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Bone marrow supression
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This page describes how to manage bone marrow suppression you should also read our main diet page.

Managing Bone Marrow Suppression

What is bone marrow suppression?

Nearly all chemotherapy agents cause a reduction of blood cell counts. When this reduction occurs it varies, according to which agents are used for your child's treatment. Red blood cells that carry oxygen, white blood cells that fight infection, and platelets that control bleeding are usually lowered with chemotherapy use. Risk for anemia, fatigue, infection, and bleeding are increased with bone marrow suppression. Common terms that you may hear that refer to blood cell reduction include the following:

  • anemia - decrease in red blood cells.
  • neutropenia - decrease in neutrophils (a specific type of white blood cell; a main defender of bacteria).
  • thrombocytopenia - decrease in platelet counts.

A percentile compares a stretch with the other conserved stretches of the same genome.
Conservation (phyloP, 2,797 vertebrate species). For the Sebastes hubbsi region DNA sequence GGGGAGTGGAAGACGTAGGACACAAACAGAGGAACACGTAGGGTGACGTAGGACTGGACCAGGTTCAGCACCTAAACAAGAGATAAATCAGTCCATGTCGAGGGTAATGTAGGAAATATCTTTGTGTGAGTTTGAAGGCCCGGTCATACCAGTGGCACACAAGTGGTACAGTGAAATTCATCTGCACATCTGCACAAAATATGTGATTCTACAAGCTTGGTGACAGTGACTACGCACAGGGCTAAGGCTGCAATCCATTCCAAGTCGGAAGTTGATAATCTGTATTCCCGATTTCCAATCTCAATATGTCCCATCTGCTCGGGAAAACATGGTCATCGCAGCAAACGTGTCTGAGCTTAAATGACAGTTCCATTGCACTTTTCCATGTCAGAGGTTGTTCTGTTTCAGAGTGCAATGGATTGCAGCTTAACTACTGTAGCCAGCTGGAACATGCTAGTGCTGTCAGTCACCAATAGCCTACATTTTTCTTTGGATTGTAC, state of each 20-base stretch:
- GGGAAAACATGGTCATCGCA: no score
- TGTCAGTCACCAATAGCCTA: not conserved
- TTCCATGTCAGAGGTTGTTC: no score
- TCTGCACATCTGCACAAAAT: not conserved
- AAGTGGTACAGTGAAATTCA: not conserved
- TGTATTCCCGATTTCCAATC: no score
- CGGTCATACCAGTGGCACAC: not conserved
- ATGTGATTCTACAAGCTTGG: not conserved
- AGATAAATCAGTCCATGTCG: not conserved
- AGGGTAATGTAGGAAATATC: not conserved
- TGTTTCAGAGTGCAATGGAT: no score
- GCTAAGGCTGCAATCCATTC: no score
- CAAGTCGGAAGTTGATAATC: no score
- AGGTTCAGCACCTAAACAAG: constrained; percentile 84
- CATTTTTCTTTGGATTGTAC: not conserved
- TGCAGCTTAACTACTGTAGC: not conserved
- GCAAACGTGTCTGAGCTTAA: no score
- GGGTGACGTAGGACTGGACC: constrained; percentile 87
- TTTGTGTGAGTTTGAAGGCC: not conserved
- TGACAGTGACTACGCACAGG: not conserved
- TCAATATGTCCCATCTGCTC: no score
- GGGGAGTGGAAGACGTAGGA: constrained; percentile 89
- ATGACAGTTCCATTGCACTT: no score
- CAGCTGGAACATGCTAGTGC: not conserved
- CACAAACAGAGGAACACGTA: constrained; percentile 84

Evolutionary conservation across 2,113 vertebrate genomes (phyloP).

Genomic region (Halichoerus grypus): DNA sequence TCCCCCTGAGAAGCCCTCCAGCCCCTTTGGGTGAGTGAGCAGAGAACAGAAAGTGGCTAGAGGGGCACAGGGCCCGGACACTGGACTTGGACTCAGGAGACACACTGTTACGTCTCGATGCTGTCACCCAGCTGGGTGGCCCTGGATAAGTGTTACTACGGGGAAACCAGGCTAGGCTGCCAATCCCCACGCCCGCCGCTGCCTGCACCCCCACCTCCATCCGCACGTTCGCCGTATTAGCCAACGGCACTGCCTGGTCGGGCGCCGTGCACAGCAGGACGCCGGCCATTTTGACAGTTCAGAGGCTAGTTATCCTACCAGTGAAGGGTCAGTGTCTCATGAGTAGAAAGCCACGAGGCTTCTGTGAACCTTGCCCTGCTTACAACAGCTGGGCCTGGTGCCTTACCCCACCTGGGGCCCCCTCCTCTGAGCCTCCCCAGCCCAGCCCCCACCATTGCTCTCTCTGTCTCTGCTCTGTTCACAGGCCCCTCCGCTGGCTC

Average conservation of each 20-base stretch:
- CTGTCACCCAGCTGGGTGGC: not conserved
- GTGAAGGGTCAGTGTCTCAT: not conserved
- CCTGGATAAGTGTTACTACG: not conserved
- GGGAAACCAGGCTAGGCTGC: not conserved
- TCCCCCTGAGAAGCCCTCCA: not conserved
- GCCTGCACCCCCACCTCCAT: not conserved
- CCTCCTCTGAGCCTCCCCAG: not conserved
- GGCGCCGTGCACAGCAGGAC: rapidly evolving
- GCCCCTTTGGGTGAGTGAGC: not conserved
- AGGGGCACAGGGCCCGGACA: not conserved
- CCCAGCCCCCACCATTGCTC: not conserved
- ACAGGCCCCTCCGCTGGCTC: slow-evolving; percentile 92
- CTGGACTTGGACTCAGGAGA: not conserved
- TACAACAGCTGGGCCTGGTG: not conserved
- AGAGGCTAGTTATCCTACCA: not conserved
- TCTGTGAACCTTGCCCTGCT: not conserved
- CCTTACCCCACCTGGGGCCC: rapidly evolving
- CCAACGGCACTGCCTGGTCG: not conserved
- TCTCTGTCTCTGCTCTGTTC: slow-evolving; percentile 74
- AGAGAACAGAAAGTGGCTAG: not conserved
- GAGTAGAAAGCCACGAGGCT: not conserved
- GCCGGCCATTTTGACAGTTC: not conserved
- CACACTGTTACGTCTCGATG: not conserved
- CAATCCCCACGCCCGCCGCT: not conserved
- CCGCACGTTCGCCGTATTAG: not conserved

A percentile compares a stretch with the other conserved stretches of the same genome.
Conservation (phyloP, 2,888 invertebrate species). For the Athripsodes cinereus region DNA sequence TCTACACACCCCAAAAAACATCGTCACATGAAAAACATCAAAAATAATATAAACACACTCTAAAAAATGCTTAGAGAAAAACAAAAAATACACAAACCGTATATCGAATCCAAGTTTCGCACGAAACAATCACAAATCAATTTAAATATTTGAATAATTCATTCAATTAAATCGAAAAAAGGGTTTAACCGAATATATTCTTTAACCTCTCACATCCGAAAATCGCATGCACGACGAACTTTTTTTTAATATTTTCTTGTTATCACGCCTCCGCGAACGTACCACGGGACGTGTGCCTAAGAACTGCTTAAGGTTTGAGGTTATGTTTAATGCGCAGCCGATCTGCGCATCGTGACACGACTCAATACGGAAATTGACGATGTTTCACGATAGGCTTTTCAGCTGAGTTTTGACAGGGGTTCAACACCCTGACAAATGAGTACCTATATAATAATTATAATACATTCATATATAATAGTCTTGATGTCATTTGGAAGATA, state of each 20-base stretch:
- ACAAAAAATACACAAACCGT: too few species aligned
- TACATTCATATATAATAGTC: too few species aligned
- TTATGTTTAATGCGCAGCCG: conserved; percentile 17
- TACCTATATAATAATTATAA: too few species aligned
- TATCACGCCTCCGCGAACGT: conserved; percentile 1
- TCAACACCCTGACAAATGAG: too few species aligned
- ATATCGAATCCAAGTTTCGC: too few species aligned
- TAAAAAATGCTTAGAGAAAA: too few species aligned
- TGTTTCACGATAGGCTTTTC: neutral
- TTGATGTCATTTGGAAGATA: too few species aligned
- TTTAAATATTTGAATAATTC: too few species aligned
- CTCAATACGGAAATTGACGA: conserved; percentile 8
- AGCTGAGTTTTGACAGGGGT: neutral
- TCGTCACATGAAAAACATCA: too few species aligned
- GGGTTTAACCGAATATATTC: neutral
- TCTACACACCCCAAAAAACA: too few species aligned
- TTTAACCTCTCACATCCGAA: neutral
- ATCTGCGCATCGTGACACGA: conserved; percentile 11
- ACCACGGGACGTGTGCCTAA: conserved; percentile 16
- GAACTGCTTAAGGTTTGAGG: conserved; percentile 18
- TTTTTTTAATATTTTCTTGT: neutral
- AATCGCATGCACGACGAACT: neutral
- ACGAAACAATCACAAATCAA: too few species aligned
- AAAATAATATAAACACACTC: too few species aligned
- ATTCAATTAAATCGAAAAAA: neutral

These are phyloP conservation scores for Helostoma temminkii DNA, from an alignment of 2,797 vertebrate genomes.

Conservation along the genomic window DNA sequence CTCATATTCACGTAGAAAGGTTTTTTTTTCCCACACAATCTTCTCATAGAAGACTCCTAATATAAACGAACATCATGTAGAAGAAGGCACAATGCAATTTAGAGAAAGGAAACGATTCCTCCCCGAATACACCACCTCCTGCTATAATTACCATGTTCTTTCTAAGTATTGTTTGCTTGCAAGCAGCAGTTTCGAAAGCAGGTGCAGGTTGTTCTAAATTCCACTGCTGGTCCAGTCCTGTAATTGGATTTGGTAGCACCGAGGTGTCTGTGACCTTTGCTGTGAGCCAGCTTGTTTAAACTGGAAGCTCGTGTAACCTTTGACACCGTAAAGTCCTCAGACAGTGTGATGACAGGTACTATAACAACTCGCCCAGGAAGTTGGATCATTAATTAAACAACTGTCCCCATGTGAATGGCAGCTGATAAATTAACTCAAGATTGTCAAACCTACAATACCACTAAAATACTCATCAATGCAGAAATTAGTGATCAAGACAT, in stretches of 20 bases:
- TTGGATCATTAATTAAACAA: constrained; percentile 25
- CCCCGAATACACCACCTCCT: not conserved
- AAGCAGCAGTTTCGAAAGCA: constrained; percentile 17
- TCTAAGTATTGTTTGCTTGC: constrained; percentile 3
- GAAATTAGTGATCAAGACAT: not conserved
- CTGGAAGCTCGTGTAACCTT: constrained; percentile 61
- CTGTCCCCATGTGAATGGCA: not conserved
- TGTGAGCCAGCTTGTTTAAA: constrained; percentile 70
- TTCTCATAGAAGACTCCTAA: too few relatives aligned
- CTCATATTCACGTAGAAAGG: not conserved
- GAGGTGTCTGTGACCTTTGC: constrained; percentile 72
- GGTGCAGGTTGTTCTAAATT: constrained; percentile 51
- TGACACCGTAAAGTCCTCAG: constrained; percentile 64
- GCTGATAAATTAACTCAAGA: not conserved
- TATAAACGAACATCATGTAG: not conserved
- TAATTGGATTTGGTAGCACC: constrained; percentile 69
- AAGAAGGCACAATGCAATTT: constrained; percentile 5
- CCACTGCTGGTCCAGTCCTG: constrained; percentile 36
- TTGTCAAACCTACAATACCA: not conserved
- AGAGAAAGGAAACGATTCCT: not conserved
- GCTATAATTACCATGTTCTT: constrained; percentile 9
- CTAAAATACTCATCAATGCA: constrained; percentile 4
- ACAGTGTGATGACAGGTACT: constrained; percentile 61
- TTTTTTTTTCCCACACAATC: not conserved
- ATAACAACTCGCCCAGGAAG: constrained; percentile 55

• pancytopenia - decrease in red blood cells, white blood cells, and platelets.

While your child is undergoing chemotherapy treatment, these blood cell levels will be monitored frequently. Many parents like to keep track of their child's blood counts to record their progress. Ask your child's physician what levels are acceptable for your child.

What are symptoms of bone marrow suppression?

The following are the most common symptoms of bone marrow suppression. However, each child may experience symptoms differently. Symptoms may include:

  • Low platelets:
    • easy bruising
    • bleeding: nose bleeds, gums, or mouth
    • tiny red spots on the skin (petechiae)
    • blood in the urine
    • dark or black bowel movements
  • Low white blood cells:
    • fever and chills
    • rash
    • diarrhea
    • signs of infection (anywhere in the body):
      • swelling
      • redness
      • an area that is warm to touch
  • Low red blood cells:
    • fatigue
    • paleness of skin, lips, and nail beds
    • increased heart rate
    • tires easily with exertion
    • dizziness
    • shortness of breath

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